At this year's Australian Open, the men's singles final will be contested between Novak Djokovic and Andy Murray, with Murray hunting his first Australian Open win and Djokovic looking to collect his fifth Australian Open (and fourth in five years).
There's nothing wrong, on the surface, with these two finalists: Murray and Djokovic are two-time and seven-time Slam champions, respectively, and have been the best two players in the tournament.
But I'm plagued by a deeper sense, before this tournament is even decided, that we are witnessing the tectonic change in the men's game that has been slowly, inexorably coming for years. And that's because of who wasn't there, at the end.
An empire, more often than not, doesn't erupt so much as erode. The "Big Four", composed of Roger Federer, Rafael Nadal, Novak Djokovic, and Andy Murray, is no longer the force of nature it once was. But it happened quietly, subtly, the way water wears away at rock.
It began in July 2003, with Roger Federer winning Wimbledon. The following season, he would claim the Australian Open and US Open. A year later, Rafael Nadal won the 2005 French Open. In 2006, Nadal began to expand his empire from the red clay of Paris, to challenge Federer on the lawns of Wimbledon. In 2007, a true threat to Federer's hard-court dominance emerged: Novak Djokovic.
In 2008, we finally had our Big Four. Djokovic broke through to win the Australian Open. Nadal snatched Wimbledon from Federer and displaced him at number one. Andy Murray ascended to contest the US Open final. The fans could only buckle up for the incredible four-way war of attrition that would define the tour's next several years.
If you look from the French Open in May 2005, when Nadal joined Federer in the Grand Slam winner's circle, to the US Open in 2013, the dominance is staggering. Thirty-five Slams played on the men's side; thirty-four claimed by the Big Four. It seemed their membership was preordained, their dominance destined: the only outsider to claim a Slam in the midst of this astonishing run was Juan Martin del Potro. Unfortunately, after del Potro knocked off Nadal and Federer back to back to snag the 2009 US Open and seemingly take a seat at the table, his body promptly quit on him. Three wrist surgeries later, he remains almost a cautionary tale: do not reach above your station.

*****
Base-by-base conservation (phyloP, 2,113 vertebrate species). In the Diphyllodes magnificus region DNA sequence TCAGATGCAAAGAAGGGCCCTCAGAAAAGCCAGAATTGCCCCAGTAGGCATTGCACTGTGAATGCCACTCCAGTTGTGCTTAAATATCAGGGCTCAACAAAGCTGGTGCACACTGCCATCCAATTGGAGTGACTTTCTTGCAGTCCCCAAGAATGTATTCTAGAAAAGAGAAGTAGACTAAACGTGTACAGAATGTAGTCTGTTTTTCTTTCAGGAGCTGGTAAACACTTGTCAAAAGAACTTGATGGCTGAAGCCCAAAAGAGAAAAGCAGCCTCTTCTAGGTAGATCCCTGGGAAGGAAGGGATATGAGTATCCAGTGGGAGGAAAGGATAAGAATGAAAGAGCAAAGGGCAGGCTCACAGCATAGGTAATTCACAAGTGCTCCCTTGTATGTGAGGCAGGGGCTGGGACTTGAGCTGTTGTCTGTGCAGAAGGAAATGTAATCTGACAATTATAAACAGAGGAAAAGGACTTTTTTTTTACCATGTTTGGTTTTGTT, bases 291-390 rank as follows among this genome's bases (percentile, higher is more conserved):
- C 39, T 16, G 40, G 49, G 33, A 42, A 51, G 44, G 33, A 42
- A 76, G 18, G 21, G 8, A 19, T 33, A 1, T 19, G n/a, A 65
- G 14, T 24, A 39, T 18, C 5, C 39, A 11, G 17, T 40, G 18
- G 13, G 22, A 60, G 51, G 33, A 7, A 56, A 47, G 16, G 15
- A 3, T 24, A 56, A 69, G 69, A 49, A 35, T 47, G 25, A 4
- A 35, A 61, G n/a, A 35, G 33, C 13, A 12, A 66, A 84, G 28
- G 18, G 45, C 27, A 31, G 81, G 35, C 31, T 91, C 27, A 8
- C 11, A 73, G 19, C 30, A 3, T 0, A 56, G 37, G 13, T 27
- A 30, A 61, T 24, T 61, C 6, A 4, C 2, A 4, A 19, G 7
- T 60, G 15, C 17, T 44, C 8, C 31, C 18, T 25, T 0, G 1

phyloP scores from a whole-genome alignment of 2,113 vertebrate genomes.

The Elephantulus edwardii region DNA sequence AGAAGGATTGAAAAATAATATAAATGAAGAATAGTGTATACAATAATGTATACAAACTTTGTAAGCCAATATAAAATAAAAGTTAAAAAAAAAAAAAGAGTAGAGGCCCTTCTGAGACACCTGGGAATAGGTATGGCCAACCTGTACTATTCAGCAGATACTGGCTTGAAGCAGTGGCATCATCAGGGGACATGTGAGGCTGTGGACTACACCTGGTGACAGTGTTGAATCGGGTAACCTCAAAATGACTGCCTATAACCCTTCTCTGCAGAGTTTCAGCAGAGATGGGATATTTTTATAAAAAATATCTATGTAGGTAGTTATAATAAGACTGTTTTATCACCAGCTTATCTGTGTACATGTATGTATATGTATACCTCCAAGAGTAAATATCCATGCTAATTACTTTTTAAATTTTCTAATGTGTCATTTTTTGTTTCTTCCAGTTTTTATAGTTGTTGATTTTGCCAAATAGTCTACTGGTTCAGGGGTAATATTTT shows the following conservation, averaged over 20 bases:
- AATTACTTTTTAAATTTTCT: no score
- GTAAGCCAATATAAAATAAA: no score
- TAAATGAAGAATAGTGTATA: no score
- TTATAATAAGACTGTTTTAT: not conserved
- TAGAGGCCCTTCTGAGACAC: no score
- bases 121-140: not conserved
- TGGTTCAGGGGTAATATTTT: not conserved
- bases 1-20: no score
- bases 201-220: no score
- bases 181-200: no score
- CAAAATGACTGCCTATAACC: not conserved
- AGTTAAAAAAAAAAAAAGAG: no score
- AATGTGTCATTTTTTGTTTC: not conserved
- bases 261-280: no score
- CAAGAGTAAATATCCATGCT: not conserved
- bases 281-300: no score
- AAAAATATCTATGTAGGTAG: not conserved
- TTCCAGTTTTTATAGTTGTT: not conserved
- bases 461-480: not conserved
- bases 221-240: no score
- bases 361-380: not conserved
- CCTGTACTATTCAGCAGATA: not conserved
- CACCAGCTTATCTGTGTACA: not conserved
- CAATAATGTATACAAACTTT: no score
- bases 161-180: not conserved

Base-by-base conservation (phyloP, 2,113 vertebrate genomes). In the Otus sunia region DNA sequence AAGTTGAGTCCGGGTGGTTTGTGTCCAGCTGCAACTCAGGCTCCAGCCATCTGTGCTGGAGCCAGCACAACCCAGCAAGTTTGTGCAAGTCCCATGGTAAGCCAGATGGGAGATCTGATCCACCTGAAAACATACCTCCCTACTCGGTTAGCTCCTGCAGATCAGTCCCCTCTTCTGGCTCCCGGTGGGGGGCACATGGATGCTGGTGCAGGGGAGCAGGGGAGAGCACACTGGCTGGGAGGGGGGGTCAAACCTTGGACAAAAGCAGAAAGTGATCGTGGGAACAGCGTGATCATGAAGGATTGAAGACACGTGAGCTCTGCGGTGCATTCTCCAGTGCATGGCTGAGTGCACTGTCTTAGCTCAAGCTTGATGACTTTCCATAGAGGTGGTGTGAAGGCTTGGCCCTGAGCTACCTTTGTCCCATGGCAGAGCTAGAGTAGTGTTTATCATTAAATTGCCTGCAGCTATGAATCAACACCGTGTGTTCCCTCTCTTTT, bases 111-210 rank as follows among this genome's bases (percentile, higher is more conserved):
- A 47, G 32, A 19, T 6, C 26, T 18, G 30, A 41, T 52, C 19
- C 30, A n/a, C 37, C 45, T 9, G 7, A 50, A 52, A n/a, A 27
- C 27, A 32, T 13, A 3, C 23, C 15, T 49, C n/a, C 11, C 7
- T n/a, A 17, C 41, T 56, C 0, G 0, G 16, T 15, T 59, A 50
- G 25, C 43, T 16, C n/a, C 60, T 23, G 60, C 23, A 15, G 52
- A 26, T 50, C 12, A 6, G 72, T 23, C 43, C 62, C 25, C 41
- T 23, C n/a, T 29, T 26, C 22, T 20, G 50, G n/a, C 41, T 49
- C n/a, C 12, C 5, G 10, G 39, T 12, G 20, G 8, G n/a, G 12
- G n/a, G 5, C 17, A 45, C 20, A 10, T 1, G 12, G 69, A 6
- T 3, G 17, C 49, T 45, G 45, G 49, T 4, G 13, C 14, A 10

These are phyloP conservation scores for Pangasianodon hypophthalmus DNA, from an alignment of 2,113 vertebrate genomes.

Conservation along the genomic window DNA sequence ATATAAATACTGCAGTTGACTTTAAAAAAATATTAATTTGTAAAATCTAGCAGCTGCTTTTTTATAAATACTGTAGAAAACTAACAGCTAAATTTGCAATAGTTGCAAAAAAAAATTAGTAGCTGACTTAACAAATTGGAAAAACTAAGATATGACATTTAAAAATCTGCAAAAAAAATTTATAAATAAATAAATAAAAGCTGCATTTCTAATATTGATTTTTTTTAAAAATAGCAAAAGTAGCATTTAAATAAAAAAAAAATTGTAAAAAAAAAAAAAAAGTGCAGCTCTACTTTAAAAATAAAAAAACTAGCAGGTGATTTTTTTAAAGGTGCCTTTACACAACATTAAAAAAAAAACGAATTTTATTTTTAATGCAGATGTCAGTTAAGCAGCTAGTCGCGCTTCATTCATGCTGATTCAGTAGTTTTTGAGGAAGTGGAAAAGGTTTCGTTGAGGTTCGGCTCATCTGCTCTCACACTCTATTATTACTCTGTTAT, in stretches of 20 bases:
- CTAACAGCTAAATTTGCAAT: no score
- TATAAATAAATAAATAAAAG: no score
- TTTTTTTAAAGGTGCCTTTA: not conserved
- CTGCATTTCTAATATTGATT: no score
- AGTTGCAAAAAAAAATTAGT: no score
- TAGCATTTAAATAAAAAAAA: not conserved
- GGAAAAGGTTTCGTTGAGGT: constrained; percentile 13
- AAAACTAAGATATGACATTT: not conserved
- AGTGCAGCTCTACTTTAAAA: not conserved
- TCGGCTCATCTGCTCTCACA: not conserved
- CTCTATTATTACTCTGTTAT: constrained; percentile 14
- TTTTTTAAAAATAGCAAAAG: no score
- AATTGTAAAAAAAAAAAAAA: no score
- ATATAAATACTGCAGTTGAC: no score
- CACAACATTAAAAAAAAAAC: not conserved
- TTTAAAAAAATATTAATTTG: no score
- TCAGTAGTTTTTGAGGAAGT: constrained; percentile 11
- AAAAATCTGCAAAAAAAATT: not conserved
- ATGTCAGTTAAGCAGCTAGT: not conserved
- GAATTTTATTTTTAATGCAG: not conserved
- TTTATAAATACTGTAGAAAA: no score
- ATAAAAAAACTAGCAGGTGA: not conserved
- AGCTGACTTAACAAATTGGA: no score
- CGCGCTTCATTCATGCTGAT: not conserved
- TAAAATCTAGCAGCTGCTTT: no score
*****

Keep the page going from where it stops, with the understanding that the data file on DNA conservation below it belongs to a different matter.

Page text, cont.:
The game belonged to the Swiss, the Spaniard, the Serb and the Scot. We got to know these players on a first-name basis, as a core cast. They were always felling waves of supporting actors until they came across one another in what rapidly became must-see TV in stadiums across the world. Roger was the elder statesman, liquid and precise, with preternatural instincts. Rafa was the warrior, the bullfighter who found joy in suffering. Novak was the interloper, with easy, lanky power. Andy was the latecomer, the genius whose relentless mind was both his greatest asset and his greatest weakness. The rivalries between these four gave us some of the greatest matches ever played.
We became acquainted with the indomitable will that burns beneath Federer's effortless grace. We embraced Nadal's humility as his savage, elemental style began to take its toll on his body. We watched Novak grow up, from upstart joker to elastic, tireless "how the hell did he hit that?" mystic. We cheered when Andy finally broke through, finally silenced his own demons and broke free of his doubts. Slam wins were no longer something difficult for anyone to do; they were expected for those four and impossible for the rest. The game was theirs, to an unprecedented level.
But in 2014, Stanislas Wawrinka bucked the title "other Swiss" and beat Djokovic and Nadal back to back to win in Australia. At that year's US Open, Marin Cilic defeated Kei Nishikori in the first Slam final that didn't feature Federer, Nadal, Djokovic or Murray since the final of the 2005 Australian Open. And here, in the 2015 edition of the Australian Open, Federer was dismissed in the third round by a journeyman and Nadal was dismantled in the quarterfinals by a man he'd previously beaten 17 times in 17 meetings. And the important detail is that neither of these things were a surprise.
We've seemingly been here before. In 2011, Djokovic defeated Murray in the Australian Open final--at the time, the first Slam final since the 2008 Australian Open that didn't feature Federer or Nadal, on the heels of three dominant seasons by the two of them. That time, Federer and Nadal roared back.
But the differences between then and now are stark: Federer is 33, visibly a step slower and continuing a gentle decline. Nadal is attempting his third comeback from season-ending injury. And, perhaps more importantly, the fortress isn't impregnable anymore. Other players dare to dream, and have come forth to win.
It's true that we often don't see the moment that something falls; we only see the moment in which we become irrevocably aware that it's gone. For me, the notion that the game's status quo was forever different was clear: I got a text from a friend currently abroad beseeching me to get out of bed and tune into the Federer-Andreas Seppi third round match. I complied, and watched as the Italian outplayed the consensus greatest men's player of all time with simple, raw belief.
He wasn't playing a member of the Big Four. He was just playing tennis. The game's chaos has returned, and the clock has finally ticked past midnight and into a new day. I don't know what's next. But amidst this sea change, amidst the sacking of the empire of the Big Four, I suspect what just ended--what we were blessed to watch--might never come again.